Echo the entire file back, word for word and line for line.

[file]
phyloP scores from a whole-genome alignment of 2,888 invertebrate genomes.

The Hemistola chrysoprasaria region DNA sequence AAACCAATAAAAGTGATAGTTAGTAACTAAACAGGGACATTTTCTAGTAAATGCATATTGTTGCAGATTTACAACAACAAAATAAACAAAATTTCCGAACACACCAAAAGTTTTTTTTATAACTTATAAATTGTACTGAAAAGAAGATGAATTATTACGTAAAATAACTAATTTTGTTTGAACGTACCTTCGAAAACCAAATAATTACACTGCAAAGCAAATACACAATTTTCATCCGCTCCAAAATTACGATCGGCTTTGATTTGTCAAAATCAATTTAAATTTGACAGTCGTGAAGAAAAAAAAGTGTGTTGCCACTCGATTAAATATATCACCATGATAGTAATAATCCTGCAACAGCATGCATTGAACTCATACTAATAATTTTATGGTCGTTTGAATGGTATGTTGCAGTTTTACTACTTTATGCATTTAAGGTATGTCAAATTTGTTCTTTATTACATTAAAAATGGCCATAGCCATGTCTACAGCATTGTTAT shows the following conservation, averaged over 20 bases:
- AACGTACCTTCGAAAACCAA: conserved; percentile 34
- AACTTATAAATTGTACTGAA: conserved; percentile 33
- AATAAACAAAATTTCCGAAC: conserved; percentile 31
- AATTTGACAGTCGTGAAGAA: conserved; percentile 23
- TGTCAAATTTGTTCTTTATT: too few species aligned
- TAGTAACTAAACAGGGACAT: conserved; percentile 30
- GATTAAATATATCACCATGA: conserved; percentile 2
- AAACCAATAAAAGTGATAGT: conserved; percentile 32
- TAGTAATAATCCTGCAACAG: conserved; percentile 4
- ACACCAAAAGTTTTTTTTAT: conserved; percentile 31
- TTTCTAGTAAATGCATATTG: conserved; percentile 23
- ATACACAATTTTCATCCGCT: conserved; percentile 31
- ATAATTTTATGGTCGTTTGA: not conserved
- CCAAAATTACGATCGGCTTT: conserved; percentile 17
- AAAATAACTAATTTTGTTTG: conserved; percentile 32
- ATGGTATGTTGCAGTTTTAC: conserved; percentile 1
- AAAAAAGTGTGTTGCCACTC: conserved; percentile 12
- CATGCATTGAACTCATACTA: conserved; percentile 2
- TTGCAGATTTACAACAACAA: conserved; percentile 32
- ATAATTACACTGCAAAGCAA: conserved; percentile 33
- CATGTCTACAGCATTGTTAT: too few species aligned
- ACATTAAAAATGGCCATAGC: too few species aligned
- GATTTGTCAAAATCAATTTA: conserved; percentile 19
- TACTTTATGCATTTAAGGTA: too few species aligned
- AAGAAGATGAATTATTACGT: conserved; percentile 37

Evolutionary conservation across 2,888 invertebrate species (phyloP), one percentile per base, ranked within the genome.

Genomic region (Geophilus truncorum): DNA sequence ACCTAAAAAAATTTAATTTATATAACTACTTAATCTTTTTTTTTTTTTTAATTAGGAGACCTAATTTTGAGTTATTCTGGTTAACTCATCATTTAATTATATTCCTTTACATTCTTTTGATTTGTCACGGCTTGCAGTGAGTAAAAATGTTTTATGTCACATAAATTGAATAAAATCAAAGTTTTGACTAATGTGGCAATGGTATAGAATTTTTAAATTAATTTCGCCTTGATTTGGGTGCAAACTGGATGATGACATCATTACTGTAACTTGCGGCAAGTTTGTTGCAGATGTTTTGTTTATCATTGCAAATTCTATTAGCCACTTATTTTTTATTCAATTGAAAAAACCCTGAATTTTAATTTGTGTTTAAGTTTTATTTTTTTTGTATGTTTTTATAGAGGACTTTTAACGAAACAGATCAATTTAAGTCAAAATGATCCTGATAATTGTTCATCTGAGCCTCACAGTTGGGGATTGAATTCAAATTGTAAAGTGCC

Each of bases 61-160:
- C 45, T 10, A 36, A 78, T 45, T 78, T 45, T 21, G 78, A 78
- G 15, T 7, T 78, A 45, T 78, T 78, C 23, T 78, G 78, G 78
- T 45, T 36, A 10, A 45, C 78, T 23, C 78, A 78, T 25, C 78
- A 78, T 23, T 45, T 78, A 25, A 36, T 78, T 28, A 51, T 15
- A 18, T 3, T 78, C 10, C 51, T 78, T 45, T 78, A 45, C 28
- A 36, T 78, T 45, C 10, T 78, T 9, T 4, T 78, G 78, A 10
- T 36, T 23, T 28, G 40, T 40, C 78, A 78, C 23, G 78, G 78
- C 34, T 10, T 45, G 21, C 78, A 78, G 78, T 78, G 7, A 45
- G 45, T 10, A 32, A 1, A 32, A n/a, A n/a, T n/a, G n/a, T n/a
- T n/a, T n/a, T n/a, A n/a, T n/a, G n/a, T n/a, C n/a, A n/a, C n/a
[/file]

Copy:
phyloP scores from a whole-genome alignment of 2,888 invertebrate genomes.

The Hemistola chrysoprasaria region DNA sequence AAACCAATAAAAGTGATAGTTAGTAACTAAACAGGGACATTTTCTAGTAAATGCATATTGTTGCAGATTTACAACAACAAAATAAACAAAATTTCCGAACACACCAAAAGTTTTTTTTATAACTTATAAATTGTACTGAAAAGAAGATGAATTATTACGTAAAATAACTAATTTTGTTTGAACGTACCTTCGAAAACCAAATAATTACACTGCAAAGCAAATACACAATTTTCATCCGCTCCAAAATTACGATCGGCTTTGATTTGTCAAAATCAATTTAAATTTGACAGTCGTGAAGAAAAAAAAGTGTGTTGCCACTCGATTAAATATATCACCATGATAGTAATAATCCTGCAACAGCATGCATTGAACTCATACTAATAATTTTATGGTCGTTTGAATGGTATGTTGCAGTTTTACTACTTTATGCATTTAAGGTATGTCAAATTTGTTCTTTATTACATTAAAAATGGCCATAGCCATGTCTACAGCATTGTTAT shows the following conservation, averaged over 20 bases:
- AACGTACCTTCGAAAACCAA: conserved; percentile 34
- AACTTATAAATTGTACTGAA: conserved; percentile 33
- AATAAACAAAATTTCCGAAC: conserved; percentile 31
- AATTTGACAGTCGTGAAGAA: conserved; percentile 23
- TGTCAAATTTGTTCTTTATT: too few species aligned
- TAGTAACTAAACAGGGACAT: conserved; percentile 30
- GATTAAATATATCACCATGA: conserved; percentile 2
- AAACCAATAAAAGTGATAGT: conserved; percentile 32
- TAGTAATAATCCTGCAACAG: conserved; percentile 4
- ACACCAAAAGTTTTTTTTAT: conserved; percentile 31
- TTTCTAGTAAATGCATATTG: conserved; percentile 23
- ATACACAATTTTCATCCGCT: conserved; percentile 31
- ATAATTTTATGGTCGTTTGA: not conserved
- CCAAAATTACGATCGGCTTT: conserved; percentile 17
- AAAATAACTAATTTTGTTTG: conserved; percentile 32
- ATGGTATGTTGCAGTTTTAC: conserved; percentile 1
- AAAAAAGTGTGTTGCCACTC: conserved; percentile 12
- CATGCATTGAACTCATACTA: conserved; percentile 2
- TTGCAGATTTACAACAACAA: conserved; percentile 32
- ATAATTACACTGCAAAGCAA: conserved; percentile 33
- CATGTCTACAGCATTGTTAT: too few species aligned
- ACATTAAAAATGGCCATAGC: too few species aligned
- GATTTGTCAAAATCAATTTA: conserved; percentile 19
- TACTTTATGCATTTAAGGTA: too few species aligned
- AAGAAGATGAATTATTACGT: conserved; percentile 37

Evolutionary conservation across 2,888 invertebrate species (phyloP), one percentile per base, ranked within the genome.

Genomic region (Geophilus truncorum): DNA sequence ACCTAAAAAAATTTAATTTATATAACTACTTAATCTTTTTTTTTTTTTTAATTAGGAGACCTAATTTTGAGTTATTCTGGTTAACTCATCATTTAATTATATTCCTTTACATTCTTTTGATTTGTCACGGCTTGCAGTGAGTAAAAATGTTTTATGTCACATAAATTGAATAAAATCAAAGTTTTGACTAATGTGGCAATGGTATAGAATTTTTAAATTAATTTCGCCTTGATTTGGGTGCAAACTGGATGATGACATCATTACTGTAACTTGCGGCAAGTTTGTTGCAGATGTTTTGTTTATCATTGCAAATTCTATTAGCCACTTATTTTTTATTCAATTGAAAAAACCCTGAATTTTAATTTGTGTTTAAGTTTTATTTTTTTTGTATGTTTTTATAGAGGACTTTTAACGAAACAGATCAATTTAAGTCAAAATGATCCTGATAATTGTTCATCTGAGCCTCACAGTTGGGGATTGAATTCAAATTGTAAAGTGCC

Each of bases 61-160:
- C 45, T 10, A 36, A 78, T 45, T 78, T 45, T 21, G 78, A 78
- G 15, T 7, T 78, A 45, T 78, T 78, C 23, T 78, G 78, G 78
- T 45, T 36, A 10, A 45, C 78, T 23, C 78, A 78, T 25, C 78
- A 78, T 23, T 45, T 78, A 25, A 36, T 78, T 28, A 51, T 15
- A 18, T 3, T 78, C 10, C 51, T 78, T 45, T 78, A 45, C 28
- A 36, T 78, T 45, C 10, T 78, T 9, T 4, T 78, G 78, A 10
- T 36, T 23, T 28, G 40, T 40, C 78, A 78, C 23, G 78, G 78
- C 34, T 10, T 45, G 21, C 78, A 78, G 78, T 78, G 7, A 45
- G 45, T 10, A 32, A 1, A 32, A n/a, A n/a, T n/a, G n/a, T n/a
- T n/a, T n/a, T n/a, A n/a, T n/a, G n/a, T n/a, C n/a, A n/a, C n/a